Data-matching techniques are also transforming VAT/GST audits, helping the authorities detect suspicious activities. One promising application concerns the prevention of crimes such as missing-trader fraud — whereby a company in the EU imports goods from another member state free of VAT, charges customers VAT on their sale and then fails to pass this on to the tax authority — and more sophisticated cross-border scams such as carousel fraud and contra-trading.

In a 2016 report on distributed ledger technology, Sir Mark Walport, the then-UK Government Chief Scientific Advisor, proposed the establishment of a pan-EU blockchain system incorporating artificial intelligence with the ability to detect cases of VAT fraud in real time. Walport said that distributed ledger technology such as blockchain “provides the framework for government to reduce fraud, corruption, error and the cost of paper-intensive processes. It has the potential to redefine the relationship between government and the citizen in terms of data sharing, transparency and trust.”

VAT and customs authorities could also create blockchains for the transmission of data and payments between taxpayers and government portals. Participation in a blockchain regime could eventually be made compulsory for all companies.

Broad-based taxes on consumption, such as VAT/GST, and customs duties, energy taxes and environmental levies often follow chains of transactions. Tax liabilities are usually triggered by key events that need to be documented — for instance, a ship’s arrival in port.

Much of the processing work could be done by blockchain, preventing problems such as human error and fraud. Consider the example of a container-load of goods, the legal ownership of which is transferred while they are being shipped from New York to Singapore. The rate of sales tax that applies, which authority levies it and who accounts for it may depend on the time when the transfer of ownership occurs and the location of the shipment at that moment.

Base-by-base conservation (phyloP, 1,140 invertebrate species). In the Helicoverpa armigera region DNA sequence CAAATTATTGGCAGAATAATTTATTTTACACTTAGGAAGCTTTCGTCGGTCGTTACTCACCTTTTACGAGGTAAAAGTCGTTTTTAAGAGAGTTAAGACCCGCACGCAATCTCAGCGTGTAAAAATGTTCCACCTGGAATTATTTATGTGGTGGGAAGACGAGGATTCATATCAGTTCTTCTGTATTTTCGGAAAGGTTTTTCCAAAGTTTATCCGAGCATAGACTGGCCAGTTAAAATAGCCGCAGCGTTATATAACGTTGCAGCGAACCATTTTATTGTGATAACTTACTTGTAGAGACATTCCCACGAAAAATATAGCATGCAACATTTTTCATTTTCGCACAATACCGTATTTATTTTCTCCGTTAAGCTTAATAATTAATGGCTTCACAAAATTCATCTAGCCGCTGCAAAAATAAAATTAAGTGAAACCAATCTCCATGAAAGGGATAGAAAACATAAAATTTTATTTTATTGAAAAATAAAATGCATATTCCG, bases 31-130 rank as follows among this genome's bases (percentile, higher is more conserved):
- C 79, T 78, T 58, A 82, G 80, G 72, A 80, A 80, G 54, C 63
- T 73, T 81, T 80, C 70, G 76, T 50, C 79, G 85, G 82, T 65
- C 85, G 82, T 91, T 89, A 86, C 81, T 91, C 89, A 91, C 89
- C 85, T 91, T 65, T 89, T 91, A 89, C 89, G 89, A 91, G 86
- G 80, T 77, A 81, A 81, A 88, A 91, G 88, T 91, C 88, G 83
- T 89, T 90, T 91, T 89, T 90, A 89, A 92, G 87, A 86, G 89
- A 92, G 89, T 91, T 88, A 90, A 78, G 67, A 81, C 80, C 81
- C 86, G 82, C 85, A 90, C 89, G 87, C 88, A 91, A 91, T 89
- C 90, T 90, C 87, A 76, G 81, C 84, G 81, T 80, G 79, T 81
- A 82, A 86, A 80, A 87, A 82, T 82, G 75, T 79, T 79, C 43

A GPS system can pinpoint when the freighter arrives at Singapore using smart devices that communicate with each other to report their status. This would enable all parties to confirm when contractual conditions have been met, thereby satisfying everyone that the goods have been delivered and triggering an irrevocable payment.

The invoice remains the most crucial VAT document. In a blockchain-based system, it’s likely that an invoice will require a digital fingerprint, derived through the VAT blockchain consensus process, to prove its validity. Authorities could scrutinize the history of the whole commercial chain extending both ways from a given transaction. It’s often hard to provide enough documentary proof to benefit from any potential tax breaks, such as those available through a free-trade deal, for example. However, if the items were traded in a blockchain and the authorities had access to the chain, they could verify with complete accuracy the origin and nature of goods at each stage.

The digitalization of taxation is inevitable. It’s simply a question of when it happens — nearly three-quarters of respondents to a World Economic Forum poll of more than 800 IT experts in 2015 predicted that blockchain would be used in tax collection before 2025. The onus is on companies to be ready for that transformation.

Key action points

  • Assess the impact. Hold regular meetings to update teams on tech changes and plan on how to integrate those changes into your organization’s digital strategy.
  • Beware of the risks. Consider a risk or capability assessment to determine whether your organization has the ability to track this as a viable investment and integrate cryptocurrency investment into your enterprise-wide risk management strategy.
  • Take a “one for all” approach. Integrate the ever-changing cryptocurrency landscape into your companies’ other functional areas to create a holistic and resilient enterprise strategy.

This article was originally published in Tax Insights on 25 Oct 2018.


Virtual currencies such as Bitcoin and other crypto assets have increased greatly in number, but tax jurisdictions including the US and the UK have yet to develop systematic approaches about how to treat them.

About this article

By EY Global

Ernst & Young Global Ltd.

Related topics Tax Technology Trust Blockchain